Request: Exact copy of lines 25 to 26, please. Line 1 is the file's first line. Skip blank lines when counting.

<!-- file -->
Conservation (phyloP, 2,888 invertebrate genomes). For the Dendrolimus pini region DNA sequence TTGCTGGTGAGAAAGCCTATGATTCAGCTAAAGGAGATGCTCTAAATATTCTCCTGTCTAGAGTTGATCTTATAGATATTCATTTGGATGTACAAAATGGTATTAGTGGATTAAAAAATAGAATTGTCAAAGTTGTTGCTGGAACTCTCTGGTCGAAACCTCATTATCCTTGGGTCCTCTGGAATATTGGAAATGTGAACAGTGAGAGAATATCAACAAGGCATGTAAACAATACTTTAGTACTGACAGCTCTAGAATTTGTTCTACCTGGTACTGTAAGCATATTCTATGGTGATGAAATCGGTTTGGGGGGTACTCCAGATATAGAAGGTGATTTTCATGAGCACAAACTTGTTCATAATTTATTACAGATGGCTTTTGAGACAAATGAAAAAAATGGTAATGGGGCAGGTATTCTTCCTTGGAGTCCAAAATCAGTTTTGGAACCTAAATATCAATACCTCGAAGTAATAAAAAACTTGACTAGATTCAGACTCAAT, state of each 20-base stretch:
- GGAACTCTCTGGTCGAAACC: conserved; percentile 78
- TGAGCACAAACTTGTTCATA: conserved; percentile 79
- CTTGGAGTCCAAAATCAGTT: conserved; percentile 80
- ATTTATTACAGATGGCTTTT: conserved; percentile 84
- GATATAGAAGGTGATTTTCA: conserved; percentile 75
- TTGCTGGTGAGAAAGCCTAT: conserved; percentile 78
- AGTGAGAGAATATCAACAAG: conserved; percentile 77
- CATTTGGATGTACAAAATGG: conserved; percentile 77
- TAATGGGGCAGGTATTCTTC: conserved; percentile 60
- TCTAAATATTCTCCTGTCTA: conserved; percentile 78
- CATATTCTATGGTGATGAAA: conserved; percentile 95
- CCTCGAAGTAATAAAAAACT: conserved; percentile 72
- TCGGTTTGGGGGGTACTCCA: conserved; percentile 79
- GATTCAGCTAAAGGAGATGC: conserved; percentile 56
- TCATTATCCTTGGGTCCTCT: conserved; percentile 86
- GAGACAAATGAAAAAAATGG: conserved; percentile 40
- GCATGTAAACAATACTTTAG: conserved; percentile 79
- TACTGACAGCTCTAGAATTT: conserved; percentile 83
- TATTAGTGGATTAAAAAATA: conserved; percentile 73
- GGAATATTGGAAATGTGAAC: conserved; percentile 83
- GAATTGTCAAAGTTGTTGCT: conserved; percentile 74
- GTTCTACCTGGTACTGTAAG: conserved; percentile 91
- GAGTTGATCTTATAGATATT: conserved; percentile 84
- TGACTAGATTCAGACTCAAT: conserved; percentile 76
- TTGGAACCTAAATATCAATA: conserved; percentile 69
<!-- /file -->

- TGACTAGATTCAGACTCAAT: conserved; percentile 76
- TTGGAACCTAAATATCAATA: conserved; percentile 69